Hypomagnesaemia is often associated with other biochemical and electrolyte abnormalities, such as hypocalcaemia, hypokalaemia, hyponatraemia and metabolic acidosis[7],[9]. Some of the symptoms seen in hypomagnesaemia may relate to these associated abnormalities[7],[8].

There are no national UK guidelines for treating and preventing hypomagnesaemia. The BNF suggests that, for symptomatic hypomagnesaemia, intravenous infusion of magnesium sulfate is initially used and oral magnesium supplements can be given subsequently to prevent recurrence. Intramuscular injection of magnesium sulfate is another option for initial treatment but is painful.

Other sources advise that oral magnesium may be used as first-line treatment, the selection of route of administration being influenced by severity and oral tolerability[8],[10]. Practice varies between hospital trusts[11].

The BNF states that magnesium glycerophosphate tablets or liquid are suitable (unlicensed) preparations for preventing recurrent hypomagnesaemia.

Alternative treatment options

There are no licensed oral medicines for treating and preventing hypomagnesaemia in the UK. Many unlicensed oral magnesium salts are available in the UK, such as magnesium aspartate, magnesium carbonate, magnesium citrate, magnesium lactate, magnesium orotate, magnesium oxide and magnesium pidolate. Magnesium hydroxide is licensed for use as an antacid, so its use for hypomagnesaemia is off-label. A Medicines Q&A written by UK Medicines Information in 2010 provides a table of examples of oral magnesium preparations available at that time in the UK[12].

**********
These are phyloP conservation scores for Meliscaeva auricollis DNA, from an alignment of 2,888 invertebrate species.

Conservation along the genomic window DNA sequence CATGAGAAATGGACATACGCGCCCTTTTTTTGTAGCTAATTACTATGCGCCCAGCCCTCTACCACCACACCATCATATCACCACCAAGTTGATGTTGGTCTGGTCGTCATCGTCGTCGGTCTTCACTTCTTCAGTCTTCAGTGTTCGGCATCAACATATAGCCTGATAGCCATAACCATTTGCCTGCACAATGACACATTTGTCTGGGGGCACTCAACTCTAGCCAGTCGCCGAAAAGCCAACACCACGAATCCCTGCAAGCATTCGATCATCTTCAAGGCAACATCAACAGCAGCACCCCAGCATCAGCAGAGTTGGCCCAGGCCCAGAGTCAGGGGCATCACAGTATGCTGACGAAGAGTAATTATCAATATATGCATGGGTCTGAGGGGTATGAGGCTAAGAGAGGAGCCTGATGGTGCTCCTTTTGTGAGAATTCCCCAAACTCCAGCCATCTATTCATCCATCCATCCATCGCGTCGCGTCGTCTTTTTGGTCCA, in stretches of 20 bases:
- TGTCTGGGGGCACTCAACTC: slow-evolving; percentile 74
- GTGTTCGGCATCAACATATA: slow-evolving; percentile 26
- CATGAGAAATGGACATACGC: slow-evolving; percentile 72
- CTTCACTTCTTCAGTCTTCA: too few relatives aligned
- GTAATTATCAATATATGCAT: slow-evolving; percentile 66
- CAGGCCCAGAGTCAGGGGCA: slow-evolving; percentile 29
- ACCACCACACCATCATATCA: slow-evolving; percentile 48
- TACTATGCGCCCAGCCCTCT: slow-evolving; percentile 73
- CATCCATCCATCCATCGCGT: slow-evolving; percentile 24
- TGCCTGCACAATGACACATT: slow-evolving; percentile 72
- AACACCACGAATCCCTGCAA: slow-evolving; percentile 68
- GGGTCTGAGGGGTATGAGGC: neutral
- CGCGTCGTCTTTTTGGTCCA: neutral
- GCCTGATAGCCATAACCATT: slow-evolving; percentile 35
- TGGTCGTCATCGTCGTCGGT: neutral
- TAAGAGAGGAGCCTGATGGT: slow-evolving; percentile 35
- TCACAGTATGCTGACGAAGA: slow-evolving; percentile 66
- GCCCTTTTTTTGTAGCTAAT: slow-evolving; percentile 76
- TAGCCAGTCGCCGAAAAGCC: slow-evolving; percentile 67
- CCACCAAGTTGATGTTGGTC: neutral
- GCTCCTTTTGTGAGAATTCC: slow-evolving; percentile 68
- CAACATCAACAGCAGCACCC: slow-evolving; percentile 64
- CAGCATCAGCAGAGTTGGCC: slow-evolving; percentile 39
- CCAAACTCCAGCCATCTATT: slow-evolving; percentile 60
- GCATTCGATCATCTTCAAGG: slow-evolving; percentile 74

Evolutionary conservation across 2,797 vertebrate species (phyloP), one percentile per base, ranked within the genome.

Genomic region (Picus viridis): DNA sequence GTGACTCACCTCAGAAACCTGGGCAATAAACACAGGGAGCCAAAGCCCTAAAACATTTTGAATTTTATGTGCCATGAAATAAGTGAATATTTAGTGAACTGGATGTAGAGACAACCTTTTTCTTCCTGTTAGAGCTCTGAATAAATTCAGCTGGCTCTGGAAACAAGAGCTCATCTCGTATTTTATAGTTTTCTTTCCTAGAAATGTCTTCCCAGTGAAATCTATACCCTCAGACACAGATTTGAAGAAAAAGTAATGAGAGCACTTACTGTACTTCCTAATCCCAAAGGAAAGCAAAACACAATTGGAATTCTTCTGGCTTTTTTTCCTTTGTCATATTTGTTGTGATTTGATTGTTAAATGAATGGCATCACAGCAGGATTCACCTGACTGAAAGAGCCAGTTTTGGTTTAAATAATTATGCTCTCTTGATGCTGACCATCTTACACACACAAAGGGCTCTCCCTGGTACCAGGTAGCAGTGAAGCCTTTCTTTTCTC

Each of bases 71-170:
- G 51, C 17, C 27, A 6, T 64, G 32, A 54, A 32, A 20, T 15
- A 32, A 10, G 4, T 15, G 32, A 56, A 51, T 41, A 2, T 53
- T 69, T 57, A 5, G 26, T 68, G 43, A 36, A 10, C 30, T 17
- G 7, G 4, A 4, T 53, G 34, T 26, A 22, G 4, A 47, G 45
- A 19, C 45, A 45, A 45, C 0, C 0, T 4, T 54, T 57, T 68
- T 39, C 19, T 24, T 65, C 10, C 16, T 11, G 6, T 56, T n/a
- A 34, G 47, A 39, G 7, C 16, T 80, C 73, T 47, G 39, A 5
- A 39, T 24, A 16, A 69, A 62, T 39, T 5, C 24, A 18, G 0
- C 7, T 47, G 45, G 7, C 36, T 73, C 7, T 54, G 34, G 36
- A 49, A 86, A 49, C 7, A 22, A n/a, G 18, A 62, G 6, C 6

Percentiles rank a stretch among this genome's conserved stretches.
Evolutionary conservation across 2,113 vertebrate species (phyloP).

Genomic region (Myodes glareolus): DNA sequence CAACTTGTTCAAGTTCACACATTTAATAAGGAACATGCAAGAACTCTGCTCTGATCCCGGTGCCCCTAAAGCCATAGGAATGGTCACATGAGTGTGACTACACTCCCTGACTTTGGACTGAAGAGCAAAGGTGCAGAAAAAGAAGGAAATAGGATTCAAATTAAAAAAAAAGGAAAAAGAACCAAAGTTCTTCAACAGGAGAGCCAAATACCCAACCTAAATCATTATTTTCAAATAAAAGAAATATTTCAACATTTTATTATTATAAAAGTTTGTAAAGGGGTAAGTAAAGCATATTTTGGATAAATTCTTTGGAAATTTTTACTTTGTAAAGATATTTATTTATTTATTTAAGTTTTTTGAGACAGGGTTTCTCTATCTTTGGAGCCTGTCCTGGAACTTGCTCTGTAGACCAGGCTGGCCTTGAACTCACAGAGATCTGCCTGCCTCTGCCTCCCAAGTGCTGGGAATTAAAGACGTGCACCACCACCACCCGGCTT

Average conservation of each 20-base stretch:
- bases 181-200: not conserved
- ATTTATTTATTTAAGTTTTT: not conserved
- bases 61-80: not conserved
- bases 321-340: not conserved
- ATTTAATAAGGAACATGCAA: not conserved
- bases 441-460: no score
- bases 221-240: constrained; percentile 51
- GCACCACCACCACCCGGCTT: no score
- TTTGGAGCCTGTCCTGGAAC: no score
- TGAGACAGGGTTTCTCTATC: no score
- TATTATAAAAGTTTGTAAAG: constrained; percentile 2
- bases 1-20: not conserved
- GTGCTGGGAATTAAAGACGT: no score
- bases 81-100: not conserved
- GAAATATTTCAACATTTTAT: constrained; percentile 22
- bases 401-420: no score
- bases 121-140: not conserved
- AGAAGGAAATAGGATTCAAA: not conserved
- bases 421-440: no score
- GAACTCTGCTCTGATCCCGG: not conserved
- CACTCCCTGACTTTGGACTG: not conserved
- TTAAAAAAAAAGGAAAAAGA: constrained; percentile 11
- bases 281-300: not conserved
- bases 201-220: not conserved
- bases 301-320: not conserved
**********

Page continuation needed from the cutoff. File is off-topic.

Several small studies in healthy volunteers have compared the bioavailability of magnesium preparations. The results are inconclusive but suggest that bioavailability may differ between magnesium salts[13],[14],[15],[16].

The BNF for children lists magnesium-L-aspartate as an option alongside magnesium glycerophosphate for preventing recurrent hypomagnesaemia in children.

[7] Ayuk J, Gittoes NJ (2011) How should hypomagnesaemia be investigated and treated? Clinical Endocrinology 75: 743–6

[8] Merck Manual (2009) Disorders of magnesium concentration

[10] Agus ZS (1999) Hypomagnesemia. Journal of the American Society of Nephrology 10: 1616–22

[11] UK Medicines Information (2010) How is acute hypomagnesaemia treated in adults?

[13] Firoz M, Graber M (2001) Bioavailability of US commercial magnesium preparations. Magnesium Research 14: 257–62

[14] Walker A, Marakis G, Christie S et al. (2003) Mg citrate found more bioavailable than other Mg preparations in a randomised double-blind study. Magnesium Research 16: 183–91

[15] Lindberg J, Zobitz M, Poindexter J et al. (1990) Magnesium bioavailability from magnesium citrate and magnesium oxide. Journal of the American College of Nutrition 9: 48–55

[16] Muhlbauer B, Schwenk M, Coran WM et al. (1991) Magnesium-L-aspartate-HCL and magnesium-oxide: bioavailability in healthy volunteers. European Journal of Clinical Pharmacology 40: 437–8